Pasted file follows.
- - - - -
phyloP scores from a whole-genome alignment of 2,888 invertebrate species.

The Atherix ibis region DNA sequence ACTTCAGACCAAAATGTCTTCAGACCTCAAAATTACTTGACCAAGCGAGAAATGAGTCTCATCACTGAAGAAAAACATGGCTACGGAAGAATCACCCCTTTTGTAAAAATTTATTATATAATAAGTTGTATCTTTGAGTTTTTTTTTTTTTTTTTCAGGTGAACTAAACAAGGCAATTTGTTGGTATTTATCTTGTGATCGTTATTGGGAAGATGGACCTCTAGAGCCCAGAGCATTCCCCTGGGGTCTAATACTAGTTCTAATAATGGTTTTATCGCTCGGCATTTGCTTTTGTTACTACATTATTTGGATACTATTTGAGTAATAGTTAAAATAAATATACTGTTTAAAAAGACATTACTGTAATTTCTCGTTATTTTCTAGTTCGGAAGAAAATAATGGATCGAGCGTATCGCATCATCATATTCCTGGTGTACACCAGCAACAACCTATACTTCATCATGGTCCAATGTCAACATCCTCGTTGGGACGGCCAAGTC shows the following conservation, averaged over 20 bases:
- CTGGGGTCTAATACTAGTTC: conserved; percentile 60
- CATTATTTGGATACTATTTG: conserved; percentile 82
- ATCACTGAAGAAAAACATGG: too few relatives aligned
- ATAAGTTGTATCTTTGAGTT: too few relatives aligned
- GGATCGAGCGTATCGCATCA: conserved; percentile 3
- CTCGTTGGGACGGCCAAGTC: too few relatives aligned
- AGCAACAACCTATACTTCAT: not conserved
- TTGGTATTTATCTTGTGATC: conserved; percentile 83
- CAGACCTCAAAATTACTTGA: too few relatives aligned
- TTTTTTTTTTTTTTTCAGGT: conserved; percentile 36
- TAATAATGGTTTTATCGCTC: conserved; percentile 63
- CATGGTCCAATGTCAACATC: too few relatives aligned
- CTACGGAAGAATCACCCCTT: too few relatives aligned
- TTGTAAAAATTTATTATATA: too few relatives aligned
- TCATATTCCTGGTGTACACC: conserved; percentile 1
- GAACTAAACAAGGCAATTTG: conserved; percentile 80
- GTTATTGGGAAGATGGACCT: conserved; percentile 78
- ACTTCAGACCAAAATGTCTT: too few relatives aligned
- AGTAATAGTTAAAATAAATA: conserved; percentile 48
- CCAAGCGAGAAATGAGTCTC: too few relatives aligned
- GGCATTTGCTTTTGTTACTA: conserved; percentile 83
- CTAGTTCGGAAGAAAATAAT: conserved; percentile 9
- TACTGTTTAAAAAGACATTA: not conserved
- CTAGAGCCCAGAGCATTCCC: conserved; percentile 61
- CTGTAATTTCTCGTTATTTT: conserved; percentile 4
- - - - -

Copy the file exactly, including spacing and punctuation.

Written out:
phyloP scores from a whole-genome alignment of 2,888 invertebrate species.

The Atherix ibis region DNA sequence ACTTCAGACCAAAATGTCTTCAGACCTCAAAATTACTTGACCAAGCGAGAAATGAGTCTCATCACTGAAGAAAAACATGGCTACGGAAGAATCACCCCTTTTGTAAAAATTTATTATATAATAAGTTGTATCTTTGAGTTTTTTTTTTTTTTTTTCAGGTGAACTAAACAAGGCAATTTGTTGGTATTTATCTTGTGATCGTTATTGGGAAGATGGACCTCTAGAGCCCAGAGCATTCCCCTGGGGTCTAATACTAGTTCTAATAATGGTTTTATCGCTCGGCATTTGCTTTTGTTACTACATTATTTGGATACTATTTGAGTAATAGTTAAAATAAATATACTGTTTAAAAAGACATTACTGTAATTTCTCGTTATTTTCTAGTTCGGAAGAAAATAATGGATCGAGCGTATCGCATCATCATATTCCTGGTGTACACCAGCAACAACCTATACTTCATCATGGTCCAATGTCAACATCCTCGTTGGGACGGCCAAGTC shows the following conservation, averaged over 20 bases:
- CTGGGGTCTAATACTAGTTC: conserved; percentile 60
- CATTATTTGGATACTATTTG: conserved; percentile 82
- ATCACTGAAGAAAAACATGG: too few relatives aligned
- ATAAGTTGTATCTTTGAGTT: too few relatives aligned
- GGATCGAGCGTATCGCATCA: conserved; percentile 3
- CTCGTTGGGACGGCCAAGTC: too few relatives aligned
- AGCAACAACCTATACTTCAT: not conserved
- TTGGTATTTATCTTGTGATC: conserved; percentile 83
- CAGACCTCAAAATTACTTGA: too few relatives aligned
- TTTTTTTTTTTTTTTCAGGT: conserved; percentile 36
- TAATAATGGTTTTATCGCTC: conserved; percentile 63
- CATGGTCCAATGTCAACATC: too few relatives aligned
- CTACGGAAGAATCACCCCTT: too few relatives aligned
- TTGTAAAAATTTATTATATA: too few relatives aligned
- TCATATTCCTGGTGTACACC: conserved; percentile 1
- GAACTAAACAAGGCAATTTG: conserved; percentile 80
- GTTATTGGGAAGATGGACCT: conserved; percentile 78
- ACTTCAGACCAAAATGTCTT: too few relatives aligned
- AGTAATAGTTAAAATAAATA: conserved; percentile 48
- CCAAGCGAGAAATGAGTCTC: too few relatives aligned
- GGCATTTGCTTTTGTTACTA: conserved; percentile 83
- CTAGTTCGGAAGAAAATAAT: conserved; percentile 9
- TACTGTTTAAAAAGACATTA: not conserved
- CTAGAGCCCAGAGCATTCCC: conserved; percentile 61
- CTGTAATTTCTCGTTATTTT: conserved; percentile 4